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Culture and Religion

Snatching Defeat from the jaws of Victory: ‘Writing out’ Most Guns with the Bump-Stock ban.

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Bump Stock

The latest Liberty grabber wave has crested, but Trump is about to give them a tremendous victory over the 2nd amendment.

Now that the Sturm und Drang of the March for gun confiscation has ‘died down’ it has become evident that, much like previous movements of the past, it came to nought aside from some localised suppressions of Liberty. The problem is there a vestige of this assault of freedom that is still rearing it’s ugly head, that of the infamous ban on so-called “Bump-Stocks”.

Those who are rightly concerned about this assault on Liberty can still inscribe their opposition with the Moonshine, Cigarettes and Fire-sticks bureaucracy [Better known as the Bureau of Alcohol, Tobacco and Firearms – BATF]  pushing through a new ‘law’ that all by himself, Trump has taken to “Writing Out”.  The deadline is June 27, 2018 11:59 PM ET for everyone to post their opposition to this ‘Law’.

First they came for the Bump-Stocks.

For those who may not care about someone else’s concerns over freedom, just be mindful of a reprise of Martin Niemöller Poem starting with the line: “First they came for the Bump-Stocks, and I didn’t object – For I didn’t care about Bump-Stocks…. Soon enough, they get around to coming after the firearms everyone else cares about, and eventually that will be hunting rifles or shotguns. If you chose to remain silent those guns will be “written out” as well.

But don’t just take our word for it, listen to what the Liberty grabbers have stated in bragging about the subject:

Delaney Tarr [March for Our Lives]

When they give us that inch, that bump stock ban, we will take a mile.

House Minority Leader Nancy Pelosi (D., Calif.):

Upon being asked if the bill was a slippery slope toward further gun restrictions, she said, “So what? … I certainly hope so.”

Apparently we’re not supposed to notice when the Liberty grabber Left broadcasts their intentions to the world. We’re supposed to let them get a foot in the door of a pretext for further bans before objecting.

Giving up the question.

David Deming over on the American thinker, Made the very important point that sacrificing one more time to the Liberty grabbers of what seems to be nothing is in essence:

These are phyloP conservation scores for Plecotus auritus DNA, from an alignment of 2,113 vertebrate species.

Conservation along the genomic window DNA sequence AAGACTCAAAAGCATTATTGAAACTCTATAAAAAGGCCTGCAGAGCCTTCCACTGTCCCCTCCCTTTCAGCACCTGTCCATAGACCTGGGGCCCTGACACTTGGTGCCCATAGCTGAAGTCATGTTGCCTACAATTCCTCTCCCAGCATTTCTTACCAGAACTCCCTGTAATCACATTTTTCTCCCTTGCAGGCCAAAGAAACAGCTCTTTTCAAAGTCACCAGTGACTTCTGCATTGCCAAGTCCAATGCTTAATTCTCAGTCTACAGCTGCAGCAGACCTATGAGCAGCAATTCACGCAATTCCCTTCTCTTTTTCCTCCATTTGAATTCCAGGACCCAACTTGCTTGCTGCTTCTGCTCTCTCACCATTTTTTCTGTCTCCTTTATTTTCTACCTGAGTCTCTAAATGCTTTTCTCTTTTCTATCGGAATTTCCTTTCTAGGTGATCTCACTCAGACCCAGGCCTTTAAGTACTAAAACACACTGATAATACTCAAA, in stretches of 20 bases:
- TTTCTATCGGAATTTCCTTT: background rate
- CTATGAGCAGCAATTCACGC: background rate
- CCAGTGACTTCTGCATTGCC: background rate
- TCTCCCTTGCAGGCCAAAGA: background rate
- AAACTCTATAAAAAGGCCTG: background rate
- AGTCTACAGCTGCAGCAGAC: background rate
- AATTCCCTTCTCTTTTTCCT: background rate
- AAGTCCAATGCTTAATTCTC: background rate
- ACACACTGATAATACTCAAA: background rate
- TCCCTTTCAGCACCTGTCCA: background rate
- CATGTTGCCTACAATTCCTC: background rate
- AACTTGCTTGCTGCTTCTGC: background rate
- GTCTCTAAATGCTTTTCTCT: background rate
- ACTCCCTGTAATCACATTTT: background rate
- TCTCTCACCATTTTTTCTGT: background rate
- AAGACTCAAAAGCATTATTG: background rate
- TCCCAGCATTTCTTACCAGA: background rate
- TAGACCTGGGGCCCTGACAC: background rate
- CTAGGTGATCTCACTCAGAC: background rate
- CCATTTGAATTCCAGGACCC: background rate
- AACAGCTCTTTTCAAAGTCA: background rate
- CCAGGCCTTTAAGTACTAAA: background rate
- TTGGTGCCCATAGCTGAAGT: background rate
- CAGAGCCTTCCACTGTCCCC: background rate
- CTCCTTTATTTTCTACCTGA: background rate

If we agree to ban bump stocks because they facilitate rapid firing, we have given up the question. We have agreed in principle that any dangerous gun can be banned and confiscated by an arbitrary executive order. All guns are capable of rapid fire, and all guns are inherently dangerous. Pump-action shotguns can be rapidly fired and reloaded. Jerry Miculek can fire five shots from a double-action revolver in 0.57 seconds. High-capacity magazines most certainly facilitate rapid fire, so they also will have to go. A writer who wants to ban all “private individual ownership of firearms” recently argued that “even bolt-action rifles can still fire surprisingly fast in skilled hands.” He’s right. All magazine-fed guns will be outlawed.

Automatic redefinition.

In point of fact, the ATF previously ruled that Bump-Stocks [and presumably other ways of ‘bump-firing a gun – Fast fingers, Rubber bands and Belt-loops] don’t actually convert ordinary semi-automatic firearms to a “Machine gun” because the trigger has to be pulled for every shot. Now with the President’s authorising this linguistic legerdemain, this definition codified in the law has been blurred to the point that any gun that can be ‘Bump-fired’ could also be banned. However, they can’t very well ban fingers, belt-loops or rubber bands, so they will just ban each and every gun that can fire too fast.

Just ‘Write-out’ this legal requirement and Voila! Any gun that can be fired too fast for the sensibilities of the Liberty grabbers can be thought of as a “Machine Gun” and banned instantly – converting most of the 120 Million gun owners into instant felons. With a bit of training,  most guns can be fired faster, so in essence, letting them change this legal definition could have them ban just about every gun in existence.